Market Failure R

Topics: Government, Corporation, Welfare Pages: 2 (306 words) Published: October 15, 2014
Income Inequality Market Failure Research Paper

An argument can be made that welfare programs have failed to give adequate quantity of output and desirable price. Government welfare programs are not geared towards the development of quality products. Welfare programs have been designed to assist the individual, and not create products. Individuals who receive welfare still work, and still struggle. Rising costs are forcing people who work and are on welfare to still experience weaken conditions and face economic struggle. In this fact, one can make the argument that welfare programs have failed to give adequate quantity of output and desirable price. The "products" of a self- sufficient and non- impoverished citizen are not being produced. At the same time, this same argument can be extended to the other side of the equation. The establishment of corporate welfare in the form of government assistance to corporations through subsidies or straight bailout programs has also been perceived as a failure. These programs have failed to give adequate quantity of output and desirable price. Recent statistics reveal that government bailout programs and subsidies do not come at the cost of the wealthiest of Americans, but rather through the middle class. Programs and subsidies in which the taxpayer is perceived to be paying more to corporations who still are able to experience massive profits for their own benefit would represent a welfare program that have failed to given an adequate quantity of output and desirable price. The shortcoming of present construction welfare has been evident on both the individual consumer level and the corporate one.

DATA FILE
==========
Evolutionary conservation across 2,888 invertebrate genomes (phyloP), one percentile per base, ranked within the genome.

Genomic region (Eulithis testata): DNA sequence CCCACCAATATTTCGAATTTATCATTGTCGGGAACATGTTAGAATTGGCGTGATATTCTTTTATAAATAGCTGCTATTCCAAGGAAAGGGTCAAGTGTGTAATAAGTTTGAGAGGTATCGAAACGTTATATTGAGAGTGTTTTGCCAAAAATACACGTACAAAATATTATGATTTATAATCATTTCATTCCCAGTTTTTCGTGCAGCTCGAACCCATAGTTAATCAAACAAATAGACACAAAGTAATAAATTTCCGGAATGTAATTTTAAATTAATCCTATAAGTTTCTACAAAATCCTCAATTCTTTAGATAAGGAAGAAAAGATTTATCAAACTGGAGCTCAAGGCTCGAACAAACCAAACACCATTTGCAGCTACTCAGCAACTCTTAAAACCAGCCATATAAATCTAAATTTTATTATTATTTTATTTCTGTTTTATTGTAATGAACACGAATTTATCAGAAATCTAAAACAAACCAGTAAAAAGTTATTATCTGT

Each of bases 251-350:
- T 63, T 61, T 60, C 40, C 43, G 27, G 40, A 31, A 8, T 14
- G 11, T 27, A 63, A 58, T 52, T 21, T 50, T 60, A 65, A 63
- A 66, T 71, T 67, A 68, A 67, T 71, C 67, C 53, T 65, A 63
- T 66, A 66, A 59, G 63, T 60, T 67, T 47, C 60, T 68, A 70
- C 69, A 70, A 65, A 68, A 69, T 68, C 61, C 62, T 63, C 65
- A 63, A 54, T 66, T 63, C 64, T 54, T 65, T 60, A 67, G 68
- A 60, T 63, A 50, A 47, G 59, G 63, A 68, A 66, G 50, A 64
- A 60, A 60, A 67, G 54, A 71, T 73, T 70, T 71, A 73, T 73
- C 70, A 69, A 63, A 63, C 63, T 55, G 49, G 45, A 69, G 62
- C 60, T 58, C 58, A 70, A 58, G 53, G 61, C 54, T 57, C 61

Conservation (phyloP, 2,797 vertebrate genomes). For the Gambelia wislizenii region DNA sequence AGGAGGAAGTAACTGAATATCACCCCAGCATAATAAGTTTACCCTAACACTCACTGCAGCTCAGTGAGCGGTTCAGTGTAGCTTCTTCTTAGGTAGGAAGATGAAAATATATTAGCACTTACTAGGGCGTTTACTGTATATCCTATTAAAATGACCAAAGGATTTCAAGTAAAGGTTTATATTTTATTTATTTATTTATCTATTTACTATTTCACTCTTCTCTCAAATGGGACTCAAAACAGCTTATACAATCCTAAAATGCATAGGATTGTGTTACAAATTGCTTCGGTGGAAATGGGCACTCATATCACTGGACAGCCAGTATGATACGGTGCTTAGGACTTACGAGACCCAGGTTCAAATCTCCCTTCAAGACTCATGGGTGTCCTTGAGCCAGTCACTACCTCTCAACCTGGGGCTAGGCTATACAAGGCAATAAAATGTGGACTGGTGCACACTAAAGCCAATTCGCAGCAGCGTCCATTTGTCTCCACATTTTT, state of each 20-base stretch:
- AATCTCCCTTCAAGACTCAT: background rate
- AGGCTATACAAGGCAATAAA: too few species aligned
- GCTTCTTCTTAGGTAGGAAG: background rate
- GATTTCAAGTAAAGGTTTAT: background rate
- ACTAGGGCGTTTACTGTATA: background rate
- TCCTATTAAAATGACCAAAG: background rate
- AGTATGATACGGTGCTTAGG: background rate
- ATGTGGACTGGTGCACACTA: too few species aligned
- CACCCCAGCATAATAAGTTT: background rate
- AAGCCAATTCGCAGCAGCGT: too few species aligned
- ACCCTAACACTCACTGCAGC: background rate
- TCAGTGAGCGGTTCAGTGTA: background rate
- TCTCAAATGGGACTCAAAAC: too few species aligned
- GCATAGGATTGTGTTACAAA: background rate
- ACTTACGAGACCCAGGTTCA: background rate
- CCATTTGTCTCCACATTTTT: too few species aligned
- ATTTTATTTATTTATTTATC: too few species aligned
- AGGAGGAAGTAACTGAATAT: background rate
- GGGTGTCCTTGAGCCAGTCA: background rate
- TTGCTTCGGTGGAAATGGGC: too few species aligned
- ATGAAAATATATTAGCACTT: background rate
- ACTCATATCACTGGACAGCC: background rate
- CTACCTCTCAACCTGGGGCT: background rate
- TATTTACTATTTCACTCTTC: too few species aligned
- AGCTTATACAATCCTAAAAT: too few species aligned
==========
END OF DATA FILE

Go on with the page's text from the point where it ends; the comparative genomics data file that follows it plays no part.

Works Cited
Buchheit, Paul. "Average American Families Pays $6K a Year in Big Business Subsidies." 24 Sept. 2013. Web. 14 Sept. 2014. .

Jeffrey, Terence. "Census Bureau: Means-Tested Gov't Benefit Recipients Outnumber Full-Time Year-Round Workers." Cnsnew.com. 24 Oct. 2013. Web. 14 Sept. 2014.

Cited: Buchheit, Paul. "Average American Families Pays $6K a Year in Big Business Subsidies." 24 Sept. 2013. Web. 14 Sept. 2014. .
Jeffrey, Terence. "Census Bureau: Means-Tested Gov 't Benefit Recipients Outnumber Full-Time Year-Round Workers." Cnsnew.com. 24 Oct. 2013. Web. 14 Sept. 2014.
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